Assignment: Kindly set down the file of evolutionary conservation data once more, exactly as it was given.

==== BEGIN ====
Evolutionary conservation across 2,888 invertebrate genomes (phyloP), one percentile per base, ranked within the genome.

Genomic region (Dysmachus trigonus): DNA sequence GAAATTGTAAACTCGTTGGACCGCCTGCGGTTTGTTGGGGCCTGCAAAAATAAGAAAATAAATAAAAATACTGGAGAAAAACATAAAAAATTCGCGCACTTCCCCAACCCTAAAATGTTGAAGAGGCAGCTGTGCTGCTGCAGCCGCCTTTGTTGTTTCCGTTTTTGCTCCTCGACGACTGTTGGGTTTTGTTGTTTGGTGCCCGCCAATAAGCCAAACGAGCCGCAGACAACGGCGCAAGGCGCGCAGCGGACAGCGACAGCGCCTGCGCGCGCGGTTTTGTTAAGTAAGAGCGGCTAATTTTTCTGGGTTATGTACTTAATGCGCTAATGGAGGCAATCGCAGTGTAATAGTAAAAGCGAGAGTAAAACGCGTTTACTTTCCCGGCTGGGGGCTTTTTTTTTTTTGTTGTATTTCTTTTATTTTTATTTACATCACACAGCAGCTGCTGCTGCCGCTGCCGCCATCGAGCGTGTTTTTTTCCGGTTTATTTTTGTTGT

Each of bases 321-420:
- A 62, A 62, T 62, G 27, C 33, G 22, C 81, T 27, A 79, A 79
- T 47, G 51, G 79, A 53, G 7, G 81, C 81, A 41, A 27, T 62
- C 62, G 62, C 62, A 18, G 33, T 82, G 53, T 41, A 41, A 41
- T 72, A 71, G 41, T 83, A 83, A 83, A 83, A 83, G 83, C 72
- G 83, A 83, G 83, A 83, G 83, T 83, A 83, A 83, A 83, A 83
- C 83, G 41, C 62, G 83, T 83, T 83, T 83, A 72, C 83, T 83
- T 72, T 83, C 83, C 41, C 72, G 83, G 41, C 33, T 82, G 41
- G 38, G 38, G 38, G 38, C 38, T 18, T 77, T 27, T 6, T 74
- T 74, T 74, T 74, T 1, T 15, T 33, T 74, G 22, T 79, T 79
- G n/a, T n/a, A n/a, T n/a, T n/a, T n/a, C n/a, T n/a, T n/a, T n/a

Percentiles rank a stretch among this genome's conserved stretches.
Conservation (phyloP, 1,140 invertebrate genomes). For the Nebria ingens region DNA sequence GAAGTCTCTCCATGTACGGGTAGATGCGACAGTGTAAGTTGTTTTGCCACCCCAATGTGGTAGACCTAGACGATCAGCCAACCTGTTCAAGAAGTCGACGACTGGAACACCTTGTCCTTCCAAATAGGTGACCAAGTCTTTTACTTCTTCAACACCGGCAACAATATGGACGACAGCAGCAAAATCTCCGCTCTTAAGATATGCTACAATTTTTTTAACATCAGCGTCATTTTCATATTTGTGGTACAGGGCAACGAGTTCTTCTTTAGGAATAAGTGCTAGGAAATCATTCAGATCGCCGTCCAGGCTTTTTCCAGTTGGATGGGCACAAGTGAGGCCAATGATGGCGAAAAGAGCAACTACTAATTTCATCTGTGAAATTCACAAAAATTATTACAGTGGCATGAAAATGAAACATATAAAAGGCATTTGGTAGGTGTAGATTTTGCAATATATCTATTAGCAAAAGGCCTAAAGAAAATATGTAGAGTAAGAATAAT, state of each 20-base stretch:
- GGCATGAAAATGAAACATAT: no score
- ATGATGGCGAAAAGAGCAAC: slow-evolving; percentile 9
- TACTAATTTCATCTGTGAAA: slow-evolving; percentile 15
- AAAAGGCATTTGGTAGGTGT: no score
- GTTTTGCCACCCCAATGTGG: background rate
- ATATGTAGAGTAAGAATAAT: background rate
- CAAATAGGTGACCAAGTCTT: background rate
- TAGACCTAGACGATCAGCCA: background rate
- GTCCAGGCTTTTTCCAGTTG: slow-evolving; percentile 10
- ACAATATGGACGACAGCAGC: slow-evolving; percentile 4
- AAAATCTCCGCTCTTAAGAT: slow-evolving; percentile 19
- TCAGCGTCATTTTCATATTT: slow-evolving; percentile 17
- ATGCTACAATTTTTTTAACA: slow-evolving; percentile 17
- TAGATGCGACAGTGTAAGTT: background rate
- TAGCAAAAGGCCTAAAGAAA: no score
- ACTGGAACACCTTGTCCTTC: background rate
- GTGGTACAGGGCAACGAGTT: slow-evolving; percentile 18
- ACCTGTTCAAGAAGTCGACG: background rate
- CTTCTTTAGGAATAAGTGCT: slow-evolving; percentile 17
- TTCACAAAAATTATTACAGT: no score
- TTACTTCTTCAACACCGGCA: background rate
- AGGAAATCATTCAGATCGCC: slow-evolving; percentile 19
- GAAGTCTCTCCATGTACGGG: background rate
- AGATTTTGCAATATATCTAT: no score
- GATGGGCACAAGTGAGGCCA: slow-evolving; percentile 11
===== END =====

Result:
Evolutionary conservation across 2,888 invertebrate genomes (phyloP), one percentile per base, ranked within the genome.

Genomic region (Dysmachus trigonus): DNA sequence GAAATTGTAAACTCGTTGGACCGCCTGCGGTTTGTTGGGGCCTGCAAAAATAAGAAAATAAATAAAAATACTGGAGAAAAACATAAAAAATTCGCGCACTTCCCCAACCCTAAAATGTTGAAGAGGCAGCTGTGCTGCTGCAGCCGCCTTTGTTGTTTCCGTTTTTGCTCCTCGACGACTGTTGGGTTTTGTTGTTTGGTGCCCGCCAATAAGCCAAACGAGCCGCAGACAACGGCGCAAGGCGCGCAGCGGACAGCGACAGCGCCTGCGCGCGCGGTTTTGTTAAGTAAGAGCGGCTAATTTTTCTGGGTTATGTACTTAATGCGCTAATGGAGGCAATCGCAGTGTAATAGTAAAAGCGAGAGTAAAACGCGTTTACTTTCCCGGCTGGGGGCTTTTTTTTTTTTGTTGTATTTCTTTTATTTTTATTTACATCACACAGCAGCTGCTGCTGCCGCTGCCGCCATCGAGCGTGTTTTTTTCCGGTTTATTTTTGTTGT

Each of bases 321-420:
- A 62, A 62, T 62, G 27, C 33, G 22, C 81, T 27, A 79, A 79
- T 47, G 51, G 79, A 53, G 7, G 81, C 81, A 41, A 27, T 62
- C 62, G 62, C 62, A 18, G 33, T 82, G 53, T 41, A 41, A 41
- T 72, A 71, G 41, T 83, A 83, A 83, A 83, A 83, G 83, C 72
- G 83, A 83, G 83, A 83, G 83, T 83, A 83, A 83, A 83, A 83
- C 83, G 41, C 62, G 83, T 83, T 83, T 83, A 72, C 83, T 83
- T 72, T 83, C 83, C 41, C 72, G 83, G 41, C 33, T 82, G 41
- G 38, G 38, G 38, G 38, C 38, T 18, T 77, T 27, T 6, T 74
- T 74, T 74, T 74, T 1, T 15, T 33, T 74, G 22, T 79, T 79
- G n/a, T n/a, A n/a, T n/a, T n/a, T n/a, C n/a, T n/a, T n/a, T n/a

Percentiles rank a stretch among this genome's conserved stretches.
Conservation (phyloP, 1,140 invertebrate genomes). For the Nebria ingens region DNA sequence GAAGTCTCTCCATGTACGGGTAGATGCGACAGTGTAAGTTGTTTTGCCACCCCAATGTGGTAGACCTAGACGATCAGCCAACCTGTTCAAGAAGTCGACGACTGGAACACCTTGTCCTTCCAAATAGGTGACCAAGTCTTTTACTTCTTCAACACCGGCAACAATATGGACGACAGCAGCAAAATCTCCGCTCTTAAGATATGCTACAATTTTTTTAACATCAGCGTCATTTTCATATTTGTGGTACAGGGCAACGAGTTCTTCTTTAGGAATAAGTGCTAGGAAATCATTCAGATCGCCGTCCAGGCTTTTTCCAGTTGGATGGGCACAAGTGAGGCCAATGATGGCGAAAAGAGCAACTACTAATTTCATCTGTGAAATTCACAAAAATTATTACAGTGGCATGAAAATGAAACATATAAAAGGCATTTGGTAGGTGTAGATTTTGCAATATATCTATTAGCAAAAGGCCTAAAGAAAATATGTAGAGTAAGAATAAT, state of each 20-base stretch:
- GGCATGAAAATGAAACATAT: no score
- ATGATGGCGAAAAGAGCAAC: slow-evolving; percentile 9
- TACTAATTTCATCTGTGAAA: slow-evolving; percentile 15
- AAAAGGCATTTGGTAGGTGT: no score
- GTTTTGCCACCCCAATGTGG: background rate
- ATATGTAGAGTAAGAATAAT: background rate
- CAAATAGGTGACCAAGTCTT: background rate
- TAGACCTAGACGATCAGCCA: background rate
- GTCCAGGCTTTTTCCAGTTG: slow-evolving; percentile 10
- ACAATATGGACGACAGCAGC: slow-evolving; percentile 4
- AAAATCTCCGCTCTTAAGAT: slow-evolving; percentile 19
- TCAGCGTCATTTTCATATTT: slow-evolving; percentile 17
- ATGCTACAATTTTTTTAACA: slow-evolving; percentile 17
- TAGATGCGACAGTGTAAGTT: background rate
- TAGCAAAAGGCCTAAAGAAA: no score
- ACTGGAACACCTTGTCCTTC: background rate
- GTGGTACAGGGCAACGAGTT: slow-evolving; percentile 18
- ACCTGTTCAAGAAGTCGACG: background rate
- CTTCTTTAGGAATAAGTGCT: slow-evolving; percentile 17
- TTCACAAAAATTATTACAGT: no score
- TTACTTCTTCAACACCGGCA: background rate
- AGGAAATCATTCAGATCGCC: slow-evolving; percentile 19
- GAAGTCTCTCCATGTACGGG: background rate
- AGATTTTGCAATATATCTAT: no score
- GATGGGCACAAGTGAGGCCA: slow-evolving; percentile 11